Based on the data Save the Children used in its evaluation, the U.S. falls behind countries with a history of violent conflict (Algeria, ranked 31), authoritarian regimes (Kazakhstan, ranked 30), economic strife (Greece, ranked 26), and direct action against women's rights — such as Poland, number 22, where tens of thousands of women took to the streets last week in protest of a near-total abortion ban. (Poland's ruling Law and Justice part subsequently withdrew its support of the draft proposals.)

For those reasons, Miles said she expects there to be some pushback against America's position in Save the Children's ranking. But it's a conversation she said she welcomes.

"Part of the challenge in the U.S. is that we have such inequality gaps, and so I think the numbers are what the numbers are," said Miles. She admitted even she was surprised to see where the U.S. fell compared to some other countries, initially thinking to herself: "Can that be?"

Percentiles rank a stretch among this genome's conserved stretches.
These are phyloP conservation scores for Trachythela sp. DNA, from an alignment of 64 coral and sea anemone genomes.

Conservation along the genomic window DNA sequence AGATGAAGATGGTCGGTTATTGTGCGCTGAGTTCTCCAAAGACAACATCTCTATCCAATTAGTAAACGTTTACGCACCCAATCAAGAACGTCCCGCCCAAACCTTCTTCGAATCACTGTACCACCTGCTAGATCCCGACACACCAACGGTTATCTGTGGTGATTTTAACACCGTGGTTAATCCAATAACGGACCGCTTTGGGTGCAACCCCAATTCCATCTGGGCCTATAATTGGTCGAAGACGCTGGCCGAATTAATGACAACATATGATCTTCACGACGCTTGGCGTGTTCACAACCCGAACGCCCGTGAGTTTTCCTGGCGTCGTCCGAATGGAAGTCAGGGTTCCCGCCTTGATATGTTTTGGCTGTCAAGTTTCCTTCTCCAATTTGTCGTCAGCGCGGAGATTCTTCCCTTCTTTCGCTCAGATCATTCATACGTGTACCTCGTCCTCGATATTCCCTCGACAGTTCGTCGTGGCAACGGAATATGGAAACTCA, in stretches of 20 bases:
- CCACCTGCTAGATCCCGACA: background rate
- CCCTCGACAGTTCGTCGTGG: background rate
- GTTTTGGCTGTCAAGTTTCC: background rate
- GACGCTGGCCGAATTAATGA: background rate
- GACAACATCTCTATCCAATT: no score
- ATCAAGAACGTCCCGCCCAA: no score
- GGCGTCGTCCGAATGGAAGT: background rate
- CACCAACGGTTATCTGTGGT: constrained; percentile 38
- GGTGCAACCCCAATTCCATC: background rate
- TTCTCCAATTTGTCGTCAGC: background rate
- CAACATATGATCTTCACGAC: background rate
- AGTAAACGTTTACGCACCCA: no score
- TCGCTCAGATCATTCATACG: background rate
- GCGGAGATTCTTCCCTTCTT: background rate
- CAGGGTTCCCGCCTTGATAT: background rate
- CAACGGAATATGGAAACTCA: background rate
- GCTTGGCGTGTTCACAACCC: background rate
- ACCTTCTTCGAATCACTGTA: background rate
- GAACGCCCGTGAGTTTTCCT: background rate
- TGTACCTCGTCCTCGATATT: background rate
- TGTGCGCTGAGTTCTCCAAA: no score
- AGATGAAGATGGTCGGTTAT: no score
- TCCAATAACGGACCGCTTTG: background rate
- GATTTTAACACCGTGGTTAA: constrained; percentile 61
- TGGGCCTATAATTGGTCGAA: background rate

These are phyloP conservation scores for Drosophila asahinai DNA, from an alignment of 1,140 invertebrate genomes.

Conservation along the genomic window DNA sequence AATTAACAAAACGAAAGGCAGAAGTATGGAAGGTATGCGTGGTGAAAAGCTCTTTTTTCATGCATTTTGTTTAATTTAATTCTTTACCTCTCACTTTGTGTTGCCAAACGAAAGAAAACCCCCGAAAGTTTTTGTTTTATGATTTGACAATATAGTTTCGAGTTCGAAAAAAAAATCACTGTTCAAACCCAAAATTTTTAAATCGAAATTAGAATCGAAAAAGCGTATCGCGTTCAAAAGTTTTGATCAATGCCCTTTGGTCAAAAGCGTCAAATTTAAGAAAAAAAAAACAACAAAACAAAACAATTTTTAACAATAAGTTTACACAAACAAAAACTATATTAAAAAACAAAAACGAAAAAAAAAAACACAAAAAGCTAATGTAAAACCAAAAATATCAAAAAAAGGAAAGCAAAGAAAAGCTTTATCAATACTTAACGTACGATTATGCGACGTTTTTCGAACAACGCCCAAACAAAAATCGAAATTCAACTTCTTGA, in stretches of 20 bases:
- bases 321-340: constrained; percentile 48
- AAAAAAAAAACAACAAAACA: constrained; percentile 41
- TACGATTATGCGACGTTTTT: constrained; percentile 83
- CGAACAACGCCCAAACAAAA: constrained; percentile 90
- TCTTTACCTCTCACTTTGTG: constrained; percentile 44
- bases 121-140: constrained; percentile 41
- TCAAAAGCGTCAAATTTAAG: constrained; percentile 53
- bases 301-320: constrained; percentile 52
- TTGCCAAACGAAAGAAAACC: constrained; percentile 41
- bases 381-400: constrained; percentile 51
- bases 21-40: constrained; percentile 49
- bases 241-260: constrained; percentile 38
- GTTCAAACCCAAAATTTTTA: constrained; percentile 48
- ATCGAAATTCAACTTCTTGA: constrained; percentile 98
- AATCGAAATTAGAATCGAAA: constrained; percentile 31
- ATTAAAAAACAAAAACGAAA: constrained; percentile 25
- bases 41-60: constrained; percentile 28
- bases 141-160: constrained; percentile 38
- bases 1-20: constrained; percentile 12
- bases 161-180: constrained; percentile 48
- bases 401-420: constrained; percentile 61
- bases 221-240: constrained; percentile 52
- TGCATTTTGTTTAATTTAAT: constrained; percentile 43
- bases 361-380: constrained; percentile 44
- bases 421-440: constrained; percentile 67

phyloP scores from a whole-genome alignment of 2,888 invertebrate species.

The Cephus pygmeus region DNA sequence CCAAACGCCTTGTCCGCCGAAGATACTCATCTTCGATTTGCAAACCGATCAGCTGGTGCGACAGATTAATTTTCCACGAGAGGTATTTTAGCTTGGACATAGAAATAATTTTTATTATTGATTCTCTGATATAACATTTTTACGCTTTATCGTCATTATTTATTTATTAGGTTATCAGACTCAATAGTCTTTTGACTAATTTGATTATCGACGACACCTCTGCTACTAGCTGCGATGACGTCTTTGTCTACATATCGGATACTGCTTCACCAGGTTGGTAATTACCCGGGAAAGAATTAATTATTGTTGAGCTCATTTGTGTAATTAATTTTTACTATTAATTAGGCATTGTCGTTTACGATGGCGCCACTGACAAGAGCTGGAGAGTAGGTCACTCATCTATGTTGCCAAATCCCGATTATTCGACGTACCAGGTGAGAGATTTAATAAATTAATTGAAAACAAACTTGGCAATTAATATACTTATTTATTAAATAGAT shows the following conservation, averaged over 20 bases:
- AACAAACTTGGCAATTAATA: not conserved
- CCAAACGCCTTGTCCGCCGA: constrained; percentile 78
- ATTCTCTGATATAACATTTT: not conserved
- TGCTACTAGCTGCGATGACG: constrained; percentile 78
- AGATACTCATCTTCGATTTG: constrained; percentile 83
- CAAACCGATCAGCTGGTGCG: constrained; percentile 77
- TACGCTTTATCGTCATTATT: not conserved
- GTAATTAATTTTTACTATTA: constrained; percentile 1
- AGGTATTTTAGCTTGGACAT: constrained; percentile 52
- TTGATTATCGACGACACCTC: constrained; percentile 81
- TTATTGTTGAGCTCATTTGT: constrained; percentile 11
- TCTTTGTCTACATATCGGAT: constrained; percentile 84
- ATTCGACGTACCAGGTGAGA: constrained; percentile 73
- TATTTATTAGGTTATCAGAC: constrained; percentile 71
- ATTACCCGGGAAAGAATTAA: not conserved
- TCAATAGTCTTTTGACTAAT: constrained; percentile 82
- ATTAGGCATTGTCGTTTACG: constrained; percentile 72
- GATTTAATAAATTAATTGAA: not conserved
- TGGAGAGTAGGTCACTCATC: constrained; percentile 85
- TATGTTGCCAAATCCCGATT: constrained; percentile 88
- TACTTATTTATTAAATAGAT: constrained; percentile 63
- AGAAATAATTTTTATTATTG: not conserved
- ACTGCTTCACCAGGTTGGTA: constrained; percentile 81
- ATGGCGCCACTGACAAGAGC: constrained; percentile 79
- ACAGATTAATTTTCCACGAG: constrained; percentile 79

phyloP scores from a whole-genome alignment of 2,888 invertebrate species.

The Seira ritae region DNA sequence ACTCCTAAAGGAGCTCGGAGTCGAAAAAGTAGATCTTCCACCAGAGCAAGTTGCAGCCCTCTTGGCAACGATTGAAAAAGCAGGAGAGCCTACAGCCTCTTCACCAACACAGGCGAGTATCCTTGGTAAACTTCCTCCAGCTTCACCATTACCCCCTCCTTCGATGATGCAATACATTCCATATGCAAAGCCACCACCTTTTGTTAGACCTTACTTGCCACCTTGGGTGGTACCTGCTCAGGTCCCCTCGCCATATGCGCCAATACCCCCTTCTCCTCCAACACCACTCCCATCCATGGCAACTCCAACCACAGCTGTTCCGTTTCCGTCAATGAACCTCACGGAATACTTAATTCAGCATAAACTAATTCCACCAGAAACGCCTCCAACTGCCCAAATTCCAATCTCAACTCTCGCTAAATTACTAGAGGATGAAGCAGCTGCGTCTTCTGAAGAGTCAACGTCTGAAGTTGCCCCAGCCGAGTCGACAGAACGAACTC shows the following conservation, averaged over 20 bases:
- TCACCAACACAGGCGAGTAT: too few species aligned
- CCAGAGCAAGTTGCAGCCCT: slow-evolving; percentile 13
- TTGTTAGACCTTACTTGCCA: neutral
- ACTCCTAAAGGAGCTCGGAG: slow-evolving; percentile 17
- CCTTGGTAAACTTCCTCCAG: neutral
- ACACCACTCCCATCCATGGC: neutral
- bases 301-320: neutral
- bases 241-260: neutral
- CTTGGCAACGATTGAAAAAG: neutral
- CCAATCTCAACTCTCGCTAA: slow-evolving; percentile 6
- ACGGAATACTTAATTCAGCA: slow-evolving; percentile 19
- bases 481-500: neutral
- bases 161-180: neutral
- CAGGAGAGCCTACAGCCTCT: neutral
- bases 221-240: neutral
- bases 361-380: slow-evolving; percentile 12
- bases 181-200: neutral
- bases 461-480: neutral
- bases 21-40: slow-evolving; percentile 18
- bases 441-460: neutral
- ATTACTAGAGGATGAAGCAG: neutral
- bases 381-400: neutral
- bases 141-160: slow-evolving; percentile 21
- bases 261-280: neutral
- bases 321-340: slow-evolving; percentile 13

All 10 countries at the bottom of Save the Children's ranking are in Africa, where child marriage remains a widespread problem.

In Niger, the worst country for girls on the organization's list, 76 percent of women are married before age 18, according to the report.

Some, like 15-year-old Salaha, who wished to only be identified by her first name, are lucky. When a stranger asked her for her hand in marriage two years ago, she refused, afraid of needing a C-section during childbirth like many of her peers.

Her parents were supportive and allowed her to stay in school, she told NBC News by phone, via an interpreter. But she wants the international community to know that other girls in her country don't get the same opportunity.

"She wants parents and people to be advised to stop the practice of early marriage," Salaha's interpreter said. "She wishes all the girls of her age could go to school and become teachers or another model of success in their communities."

Read Full Story

People are Reading